The Passing Parade: Cheap Shots from a Drive By Mind

"...difficile est saturam non scribere. Nam quis iniquae tam patiens urbis, tam ferreus, ut teneat se..." " is hard not to write Satire. For who is so tolerant of the unjust City, so steeled, that he can restrain himself... Juvenal, The Satires (1.30-32)

Saturday, June 17, 2006

EDITORIAL CHANGE OF POLICY: The constant reader may remember that last year the hardworking staff of The Passing Parade decided, by unanimous voice vote, to scrap the previous philosophy animating this platform in favor of one of high moral dudgeon and intense seriousness towards the issues of the day. It became very clear very quickly that our habit of poking fun at the goings on in our happy little burg was doing absolutely nothing to increase the readership of this probably misbegotten adventure in electronic vanity publishing and that therefore we should move on to examine the present state of this our Great Republic from the point of view of conservatives living and working in an overly liberal state and in an overly liberal profession. In the months since we instituted the change in editorial policy, The Passing Parade has done stories on a wide variety of subjects, many of which had never been examined before in such a public manner, because we believe here, with Justice Brandeis, that sunlight is the best disinfectant, and that many of these stories needed the light of truth shone on them. I am proud of the work we have done here to bring these stories to your attention. I couldn’t be prouder of my staff if they were my own children; they are the greatest bunch of journalistic youngsters this old blogger has seen in many a long year on the word slinging trail. They have worked their guts out 24/7 in a month of Texas Tuesdays to bring you the facts and nothing but the facts, and I think their courage and commitment has shown itself clearly in their work.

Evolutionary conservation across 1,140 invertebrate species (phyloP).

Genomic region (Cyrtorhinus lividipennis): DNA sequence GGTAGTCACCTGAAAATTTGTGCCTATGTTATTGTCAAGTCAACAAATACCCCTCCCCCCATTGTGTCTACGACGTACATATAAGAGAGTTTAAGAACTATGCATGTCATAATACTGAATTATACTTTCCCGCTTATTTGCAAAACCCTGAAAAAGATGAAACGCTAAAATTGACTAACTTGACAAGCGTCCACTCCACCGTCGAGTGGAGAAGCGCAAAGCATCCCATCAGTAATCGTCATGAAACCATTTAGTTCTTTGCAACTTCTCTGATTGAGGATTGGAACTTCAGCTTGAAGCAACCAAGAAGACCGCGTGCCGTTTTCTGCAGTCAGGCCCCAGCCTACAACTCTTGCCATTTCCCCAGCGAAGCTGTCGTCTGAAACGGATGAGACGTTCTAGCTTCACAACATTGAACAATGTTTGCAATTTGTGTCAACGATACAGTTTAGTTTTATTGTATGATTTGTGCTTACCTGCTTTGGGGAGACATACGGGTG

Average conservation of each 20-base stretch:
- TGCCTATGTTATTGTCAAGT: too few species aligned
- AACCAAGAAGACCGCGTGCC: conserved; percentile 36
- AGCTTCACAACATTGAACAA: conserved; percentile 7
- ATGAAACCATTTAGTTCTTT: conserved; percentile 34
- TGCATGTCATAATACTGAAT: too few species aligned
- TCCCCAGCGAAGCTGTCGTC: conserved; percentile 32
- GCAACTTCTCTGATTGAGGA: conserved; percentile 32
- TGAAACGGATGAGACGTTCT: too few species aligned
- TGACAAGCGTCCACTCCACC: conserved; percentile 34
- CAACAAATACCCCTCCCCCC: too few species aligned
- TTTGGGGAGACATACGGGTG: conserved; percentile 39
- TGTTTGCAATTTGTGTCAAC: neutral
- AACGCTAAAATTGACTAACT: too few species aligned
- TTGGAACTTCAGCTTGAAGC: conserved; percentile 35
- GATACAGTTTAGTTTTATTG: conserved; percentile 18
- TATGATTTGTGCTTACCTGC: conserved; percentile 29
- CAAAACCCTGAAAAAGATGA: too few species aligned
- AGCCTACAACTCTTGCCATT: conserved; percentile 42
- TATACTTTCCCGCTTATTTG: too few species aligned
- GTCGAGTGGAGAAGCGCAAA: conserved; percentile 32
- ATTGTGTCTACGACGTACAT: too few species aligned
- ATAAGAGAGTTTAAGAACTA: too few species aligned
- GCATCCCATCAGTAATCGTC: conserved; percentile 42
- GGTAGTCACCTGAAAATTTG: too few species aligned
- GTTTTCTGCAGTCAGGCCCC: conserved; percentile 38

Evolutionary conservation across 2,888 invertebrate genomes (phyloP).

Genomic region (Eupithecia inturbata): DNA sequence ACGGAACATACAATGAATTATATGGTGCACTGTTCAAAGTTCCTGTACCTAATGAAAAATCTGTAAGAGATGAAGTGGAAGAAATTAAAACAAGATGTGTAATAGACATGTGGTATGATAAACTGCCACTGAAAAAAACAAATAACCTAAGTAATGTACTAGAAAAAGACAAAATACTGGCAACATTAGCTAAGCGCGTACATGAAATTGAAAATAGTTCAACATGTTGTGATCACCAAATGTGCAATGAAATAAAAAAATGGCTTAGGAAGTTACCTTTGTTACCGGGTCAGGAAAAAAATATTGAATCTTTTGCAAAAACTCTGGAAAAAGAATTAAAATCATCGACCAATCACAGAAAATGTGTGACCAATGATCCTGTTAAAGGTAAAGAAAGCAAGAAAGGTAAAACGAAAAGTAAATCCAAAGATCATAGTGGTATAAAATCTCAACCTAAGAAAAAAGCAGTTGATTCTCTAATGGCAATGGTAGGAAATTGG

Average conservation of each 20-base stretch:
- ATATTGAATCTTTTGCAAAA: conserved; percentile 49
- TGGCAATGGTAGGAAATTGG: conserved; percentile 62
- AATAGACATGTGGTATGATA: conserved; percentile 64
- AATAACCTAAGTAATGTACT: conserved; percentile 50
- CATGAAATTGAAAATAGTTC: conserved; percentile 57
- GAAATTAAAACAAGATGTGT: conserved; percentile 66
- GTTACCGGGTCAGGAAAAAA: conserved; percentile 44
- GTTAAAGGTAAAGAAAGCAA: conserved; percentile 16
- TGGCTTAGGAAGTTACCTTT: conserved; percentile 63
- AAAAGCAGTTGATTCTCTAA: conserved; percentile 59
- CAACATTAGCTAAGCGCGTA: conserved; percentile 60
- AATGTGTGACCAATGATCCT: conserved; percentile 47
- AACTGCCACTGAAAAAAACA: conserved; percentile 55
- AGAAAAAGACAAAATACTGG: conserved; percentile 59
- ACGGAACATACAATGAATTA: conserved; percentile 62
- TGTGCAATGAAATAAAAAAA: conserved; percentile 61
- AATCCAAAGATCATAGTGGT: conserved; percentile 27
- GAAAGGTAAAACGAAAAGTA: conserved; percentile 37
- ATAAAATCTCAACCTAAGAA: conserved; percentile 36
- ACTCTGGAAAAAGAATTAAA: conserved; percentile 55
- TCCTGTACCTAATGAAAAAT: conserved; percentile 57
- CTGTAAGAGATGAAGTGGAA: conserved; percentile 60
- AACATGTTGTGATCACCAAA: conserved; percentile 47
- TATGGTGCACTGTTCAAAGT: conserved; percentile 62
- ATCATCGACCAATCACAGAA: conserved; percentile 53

It is therefore with a heavy heart that I must announce that being right is no longer enough. The falling readership of The Passing Parade means that we must take drastic steps to keep ourselves afloat. Whether we old newshounds care to admit it or not, the public does not want solid journalism anymore; they want shock, sensation, celebrity; what the public wants are not hard-hitting reportage of malfeasance in the halls of power or an understanding of the great issues of the day, but the low down on Britney’s next baby. In a news environment such as this, the public can only hear the most strident voices of both the Left and the Right over the general din, and we propose to lead this blog forward into the furor. If Ann Coulter can do it then so can we; in short, The Passing Parade will hereafter embrace…CONTROVERSY!